The euro has rebounded after earlier sliding to a 20-year low and effectively reaching parity against the US dollar as investors worried that an energy crisis in the region will tip the economy into recession.

The single currency reached $1.00005 against the greenback, the lowest since December 2002, after data showed that German investor sentiment plunged below levels at the outset of the coronavirus pandemic in July due to energy concerns, supply bottlenecks and rate hikes from the European Central Bank.

"For all intents and purposes, it effectively reached parity," said Mazen Issa, senior FX strategist at TD Securities in New York.

"It seems like it's a very gloomy outlook for the euro…. a sub-parity paradigm is very much in the cards," Issa said, adding that the single currency could drop to the $0.85-$0.90 area against the greenback.

The dollar is benefiting from expectations that the Federal Reserve has more room to hike rates than peers, which are facing more challenging growth outlooks.

Concerns that Europe could fall into a recession have increased since the biggest single pipeline carrying Russian gas to Germany, the Nord Stream 1 pipeline, began annual maintenance on Monday.

Governments, markets and companies are worried the shutdown might be extended because of the war in Ukraine.

The single currency was last $1.0050, after bouncing from the $1 level, which some analysts attributed to technical factors relating to options activity and short-covering.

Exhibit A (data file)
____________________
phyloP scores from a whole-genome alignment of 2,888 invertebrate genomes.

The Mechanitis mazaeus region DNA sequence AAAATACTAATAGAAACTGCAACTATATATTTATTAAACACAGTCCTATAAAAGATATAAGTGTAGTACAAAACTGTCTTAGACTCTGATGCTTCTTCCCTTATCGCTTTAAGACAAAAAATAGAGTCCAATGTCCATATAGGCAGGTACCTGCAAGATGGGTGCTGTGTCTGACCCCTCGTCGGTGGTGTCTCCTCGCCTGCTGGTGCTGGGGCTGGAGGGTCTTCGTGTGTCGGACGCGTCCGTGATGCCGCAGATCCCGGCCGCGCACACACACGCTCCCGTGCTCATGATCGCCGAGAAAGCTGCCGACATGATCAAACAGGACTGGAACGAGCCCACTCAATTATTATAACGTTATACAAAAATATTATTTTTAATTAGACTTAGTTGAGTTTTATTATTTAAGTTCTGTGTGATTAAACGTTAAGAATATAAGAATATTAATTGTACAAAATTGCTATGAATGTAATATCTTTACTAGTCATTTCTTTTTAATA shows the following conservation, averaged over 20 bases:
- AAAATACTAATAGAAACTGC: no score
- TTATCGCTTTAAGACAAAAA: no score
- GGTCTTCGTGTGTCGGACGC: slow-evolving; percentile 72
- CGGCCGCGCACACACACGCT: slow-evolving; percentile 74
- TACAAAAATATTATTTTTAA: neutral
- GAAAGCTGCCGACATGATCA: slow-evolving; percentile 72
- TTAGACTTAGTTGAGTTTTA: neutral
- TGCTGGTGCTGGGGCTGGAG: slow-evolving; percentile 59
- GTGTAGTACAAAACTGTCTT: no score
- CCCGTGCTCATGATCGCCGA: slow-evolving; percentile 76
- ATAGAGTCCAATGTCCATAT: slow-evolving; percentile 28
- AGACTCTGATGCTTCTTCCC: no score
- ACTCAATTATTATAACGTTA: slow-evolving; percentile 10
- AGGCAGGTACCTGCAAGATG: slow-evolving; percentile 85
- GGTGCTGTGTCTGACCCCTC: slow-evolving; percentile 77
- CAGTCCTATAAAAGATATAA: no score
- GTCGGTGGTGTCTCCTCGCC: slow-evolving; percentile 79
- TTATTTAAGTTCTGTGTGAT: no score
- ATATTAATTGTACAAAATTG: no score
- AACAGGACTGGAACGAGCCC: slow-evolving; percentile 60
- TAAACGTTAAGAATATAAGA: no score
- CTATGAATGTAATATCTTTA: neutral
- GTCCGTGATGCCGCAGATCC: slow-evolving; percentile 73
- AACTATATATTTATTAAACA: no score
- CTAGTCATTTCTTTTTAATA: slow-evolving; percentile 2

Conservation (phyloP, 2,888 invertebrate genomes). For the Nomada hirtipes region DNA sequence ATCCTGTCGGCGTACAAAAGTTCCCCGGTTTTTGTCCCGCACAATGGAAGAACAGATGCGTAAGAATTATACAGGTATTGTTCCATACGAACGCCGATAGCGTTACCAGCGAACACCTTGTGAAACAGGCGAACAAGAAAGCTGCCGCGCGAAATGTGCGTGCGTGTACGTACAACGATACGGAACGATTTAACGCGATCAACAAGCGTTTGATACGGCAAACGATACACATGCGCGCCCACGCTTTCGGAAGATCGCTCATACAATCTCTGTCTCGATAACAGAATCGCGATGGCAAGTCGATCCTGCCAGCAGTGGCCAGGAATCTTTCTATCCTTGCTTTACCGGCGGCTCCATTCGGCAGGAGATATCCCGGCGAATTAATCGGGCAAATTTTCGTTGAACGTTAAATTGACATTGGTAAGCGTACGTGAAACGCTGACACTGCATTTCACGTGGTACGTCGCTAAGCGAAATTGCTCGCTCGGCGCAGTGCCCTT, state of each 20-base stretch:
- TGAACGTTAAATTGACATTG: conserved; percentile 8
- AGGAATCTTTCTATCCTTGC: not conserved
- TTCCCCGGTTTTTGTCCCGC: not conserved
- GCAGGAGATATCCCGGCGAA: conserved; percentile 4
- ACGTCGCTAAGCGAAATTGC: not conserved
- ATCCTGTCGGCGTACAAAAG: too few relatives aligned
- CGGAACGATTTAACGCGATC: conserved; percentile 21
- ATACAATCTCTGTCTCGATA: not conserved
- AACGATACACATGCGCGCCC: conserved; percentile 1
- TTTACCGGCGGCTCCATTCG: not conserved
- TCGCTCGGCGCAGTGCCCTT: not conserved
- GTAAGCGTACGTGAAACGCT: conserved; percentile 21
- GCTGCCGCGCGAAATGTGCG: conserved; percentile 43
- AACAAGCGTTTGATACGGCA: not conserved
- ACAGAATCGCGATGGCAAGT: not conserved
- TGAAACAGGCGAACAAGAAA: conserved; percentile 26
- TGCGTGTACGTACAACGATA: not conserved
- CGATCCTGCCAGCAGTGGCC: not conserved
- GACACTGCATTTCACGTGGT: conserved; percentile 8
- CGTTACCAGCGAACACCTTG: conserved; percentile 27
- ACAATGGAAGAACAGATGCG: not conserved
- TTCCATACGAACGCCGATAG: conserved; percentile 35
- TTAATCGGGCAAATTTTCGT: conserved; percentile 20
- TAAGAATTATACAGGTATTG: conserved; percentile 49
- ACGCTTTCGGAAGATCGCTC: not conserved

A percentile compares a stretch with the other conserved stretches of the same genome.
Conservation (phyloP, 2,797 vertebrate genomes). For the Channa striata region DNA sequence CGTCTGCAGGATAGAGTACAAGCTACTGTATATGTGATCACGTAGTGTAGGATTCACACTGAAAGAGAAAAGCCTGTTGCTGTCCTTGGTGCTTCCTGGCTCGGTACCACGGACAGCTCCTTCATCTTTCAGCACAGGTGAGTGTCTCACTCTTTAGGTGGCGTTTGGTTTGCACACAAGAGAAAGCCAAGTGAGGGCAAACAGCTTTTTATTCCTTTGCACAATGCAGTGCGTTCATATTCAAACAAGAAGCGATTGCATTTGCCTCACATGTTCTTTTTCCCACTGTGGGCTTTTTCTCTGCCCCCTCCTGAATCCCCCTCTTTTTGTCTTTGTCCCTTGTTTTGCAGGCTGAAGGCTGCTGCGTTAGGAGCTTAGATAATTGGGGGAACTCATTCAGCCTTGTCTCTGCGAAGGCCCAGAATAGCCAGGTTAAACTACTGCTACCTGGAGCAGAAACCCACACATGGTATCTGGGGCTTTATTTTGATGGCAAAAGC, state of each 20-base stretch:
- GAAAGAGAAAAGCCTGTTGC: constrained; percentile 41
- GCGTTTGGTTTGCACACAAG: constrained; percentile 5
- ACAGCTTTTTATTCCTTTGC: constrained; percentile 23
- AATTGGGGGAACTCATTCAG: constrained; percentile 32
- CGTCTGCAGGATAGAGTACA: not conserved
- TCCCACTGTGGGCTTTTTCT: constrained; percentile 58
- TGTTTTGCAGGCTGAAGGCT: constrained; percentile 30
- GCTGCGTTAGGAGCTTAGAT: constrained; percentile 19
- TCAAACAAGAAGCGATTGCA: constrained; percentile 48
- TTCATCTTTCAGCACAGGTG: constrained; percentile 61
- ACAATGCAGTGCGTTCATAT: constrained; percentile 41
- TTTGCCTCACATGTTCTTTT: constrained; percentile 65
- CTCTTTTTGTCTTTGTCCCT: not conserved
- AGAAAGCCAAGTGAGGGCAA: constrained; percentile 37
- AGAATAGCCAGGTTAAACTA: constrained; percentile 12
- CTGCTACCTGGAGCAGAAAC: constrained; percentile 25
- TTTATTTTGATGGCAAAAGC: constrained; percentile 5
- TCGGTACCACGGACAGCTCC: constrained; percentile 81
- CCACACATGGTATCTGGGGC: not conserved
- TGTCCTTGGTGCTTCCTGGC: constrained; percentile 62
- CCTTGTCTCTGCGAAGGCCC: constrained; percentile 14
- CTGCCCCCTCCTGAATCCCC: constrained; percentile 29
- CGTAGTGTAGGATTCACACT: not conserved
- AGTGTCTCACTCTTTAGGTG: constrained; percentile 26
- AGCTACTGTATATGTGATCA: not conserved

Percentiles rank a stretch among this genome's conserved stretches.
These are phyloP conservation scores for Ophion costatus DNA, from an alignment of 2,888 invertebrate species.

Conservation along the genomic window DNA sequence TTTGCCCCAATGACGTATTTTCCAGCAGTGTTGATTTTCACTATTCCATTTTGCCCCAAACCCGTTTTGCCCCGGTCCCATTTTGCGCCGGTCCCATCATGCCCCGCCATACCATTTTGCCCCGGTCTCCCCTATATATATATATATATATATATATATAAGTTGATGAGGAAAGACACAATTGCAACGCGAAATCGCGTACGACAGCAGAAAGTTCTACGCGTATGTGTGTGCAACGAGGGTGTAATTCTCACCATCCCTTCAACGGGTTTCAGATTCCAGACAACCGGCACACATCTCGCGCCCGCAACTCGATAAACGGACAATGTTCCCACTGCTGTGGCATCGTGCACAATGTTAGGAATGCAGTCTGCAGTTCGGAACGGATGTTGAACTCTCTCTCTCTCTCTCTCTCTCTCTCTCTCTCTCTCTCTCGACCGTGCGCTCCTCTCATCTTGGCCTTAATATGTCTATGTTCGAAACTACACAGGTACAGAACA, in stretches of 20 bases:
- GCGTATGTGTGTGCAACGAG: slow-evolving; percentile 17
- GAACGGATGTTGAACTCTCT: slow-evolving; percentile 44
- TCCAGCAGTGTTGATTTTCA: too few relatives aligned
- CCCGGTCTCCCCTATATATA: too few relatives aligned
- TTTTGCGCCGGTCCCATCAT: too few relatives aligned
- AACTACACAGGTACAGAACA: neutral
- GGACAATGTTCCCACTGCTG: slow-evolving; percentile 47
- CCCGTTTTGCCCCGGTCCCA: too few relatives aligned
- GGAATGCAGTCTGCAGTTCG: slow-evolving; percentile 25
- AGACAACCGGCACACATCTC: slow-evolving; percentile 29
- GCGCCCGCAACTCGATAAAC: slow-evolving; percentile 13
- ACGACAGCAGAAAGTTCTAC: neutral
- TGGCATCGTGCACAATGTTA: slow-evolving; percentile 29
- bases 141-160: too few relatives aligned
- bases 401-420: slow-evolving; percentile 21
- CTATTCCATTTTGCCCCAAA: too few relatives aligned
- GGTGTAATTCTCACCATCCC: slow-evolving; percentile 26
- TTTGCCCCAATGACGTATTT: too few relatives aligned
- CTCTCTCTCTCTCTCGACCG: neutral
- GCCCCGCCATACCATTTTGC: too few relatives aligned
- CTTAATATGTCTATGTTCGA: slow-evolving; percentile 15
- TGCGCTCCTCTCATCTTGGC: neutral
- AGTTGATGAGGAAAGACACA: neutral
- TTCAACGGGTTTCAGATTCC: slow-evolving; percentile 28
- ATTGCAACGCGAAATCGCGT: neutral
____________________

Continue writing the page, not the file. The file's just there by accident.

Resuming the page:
Neil Jones, head of currency sales at Mizuho, said markets had been 'short' on the euro in anticipation of a break below parity, but "we didn't get it and now these shorts are buying back into the early New York market."

A possible catalyst that could push the euro back lower could be highly anticipated inflation data on Wednesday, which is expected to show that US consumer prices rose by an annual rate of 8.8% in June.

"We may have to wait for US CPI...or a clearer picture for European energy markets once planned maintenance in Nord Stream comes close to finalising for euro-dollar to break the (parity) threshold," said Simon Harvey, head of FX at Monex Europe.

Meanwhile the Australian dollar rebounded from a two-year low, after being hurt by global growth concerns as China implements new COVID-19 curbs.

The Aussie was last up 0.22% at $0.6752, after earlier falling to $0.6712, the lowest since June 2020.

The US dollar fell 0.55% against the Japanese yen to 137.33, after hitting 137.73 on Monday, the strongest level in 24 years.

In the cryptocurrency market bitcoin dipped 0.46% to $19,858.